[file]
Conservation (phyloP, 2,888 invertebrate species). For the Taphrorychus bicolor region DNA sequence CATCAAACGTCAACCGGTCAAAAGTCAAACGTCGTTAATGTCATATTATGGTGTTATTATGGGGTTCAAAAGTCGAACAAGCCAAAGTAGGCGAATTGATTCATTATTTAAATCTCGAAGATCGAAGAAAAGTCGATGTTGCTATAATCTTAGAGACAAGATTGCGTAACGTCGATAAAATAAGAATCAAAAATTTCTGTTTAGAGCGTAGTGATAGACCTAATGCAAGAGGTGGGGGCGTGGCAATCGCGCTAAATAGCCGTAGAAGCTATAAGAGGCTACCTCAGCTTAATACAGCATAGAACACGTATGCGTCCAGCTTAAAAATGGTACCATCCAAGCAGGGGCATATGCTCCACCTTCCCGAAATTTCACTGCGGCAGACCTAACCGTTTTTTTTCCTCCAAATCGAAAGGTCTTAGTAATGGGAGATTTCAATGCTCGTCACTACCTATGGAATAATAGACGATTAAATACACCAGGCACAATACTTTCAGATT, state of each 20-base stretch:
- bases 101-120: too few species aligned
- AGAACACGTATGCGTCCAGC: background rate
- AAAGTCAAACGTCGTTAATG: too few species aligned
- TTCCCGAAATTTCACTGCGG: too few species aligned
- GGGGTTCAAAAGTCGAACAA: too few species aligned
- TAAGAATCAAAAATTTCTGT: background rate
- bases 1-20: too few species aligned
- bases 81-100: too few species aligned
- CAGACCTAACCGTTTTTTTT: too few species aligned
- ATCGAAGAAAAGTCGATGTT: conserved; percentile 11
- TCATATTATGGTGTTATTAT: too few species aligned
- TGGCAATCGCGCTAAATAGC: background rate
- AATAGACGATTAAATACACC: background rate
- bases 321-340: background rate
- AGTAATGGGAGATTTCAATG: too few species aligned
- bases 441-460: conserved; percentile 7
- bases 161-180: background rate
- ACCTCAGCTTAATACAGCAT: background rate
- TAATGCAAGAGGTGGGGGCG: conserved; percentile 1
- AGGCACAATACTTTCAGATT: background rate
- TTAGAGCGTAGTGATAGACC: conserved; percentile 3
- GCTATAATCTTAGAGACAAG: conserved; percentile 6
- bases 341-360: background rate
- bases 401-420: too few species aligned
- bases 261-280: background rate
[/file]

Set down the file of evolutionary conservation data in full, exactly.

Conservation (phyloP, 2,888 invertebrate species). For the Taphrorychus bicolor region DNA sequence CATCAAACGTCAACCGGTCAAAAGTCAAACGTCGTTAATGTCATATTATGGTGTTATTATGGGGTTCAAAAGTCGAACAAGCCAAAGTAGGCGAATTGATTCATTATTTAAATCTCGAAGATCGAAGAAAAGTCGATGTTGCTATAATCTTAGAGACAAGATTGCGTAACGTCGATAAAATAAGAATCAAAAATTTCTGTTTAGAGCGTAGTGATAGACCTAATGCAAGAGGTGGGGGCGTGGCAATCGCGCTAAATAGCCGTAGAAGCTATAAGAGGCTACCTCAGCTTAATACAGCATAGAACACGTATGCGTCCAGCTTAAAAATGGTACCATCCAAGCAGGGGCATATGCTCCACCTTCCCGAAATTTCACTGCGGCAGACCTAACCGTTTTTTTTCCTCCAAATCGAAAGGTCTTAGTAATGGGAGATTTCAATGCTCGTCACTACCTATGGAATAATAGACGATTAAATACACCAGGCACAATACTTTCAGATT, state of each 20-base stretch:
- bases 101-120: too few species aligned
- AGAACACGTATGCGTCCAGC: background rate
- AAAGTCAAACGTCGTTAATG: too few species aligned
- TTCCCGAAATTTCACTGCGG: too few species aligned
- GGGGTTCAAAAGTCGAACAA: too few species aligned
- TAAGAATCAAAAATTTCTGT: background rate
- bases 1-20: too few species aligned
- bases 81-100: too few species aligned
- CAGACCTAACCGTTTTTTTT: too few species aligned
- ATCGAAGAAAAGTCGATGTT: conserved; percentile 11
- TCATATTATGGTGTTATTAT: too few species aligned
- TGGCAATCGCGCTAAATAGC: background rate
- AATAGACGATTAAATACACC: background rate
- bases 321-340: background rate
- AGTAATGGGAGATTTCAATG: too few species aligned
- bases 441-460: conserved; percentile 7
- bases 161-180: background rate
- ACCTCAGCTTAATACAGCAT: background rate
- TAATGCAAGAGGTGGGGGCG: conserved; percentile 1
- AGGCACAATACTTTCAGATT: background rate
- TTAGAGCGTAGTGATAGACC: conserved; percentile 3
- GCTATAATCTTAGAGACAAG: conserved; percentile 6
- bases 341-360: background rate
- bases 401-420: too few species aligned
- bases 261-280: background rate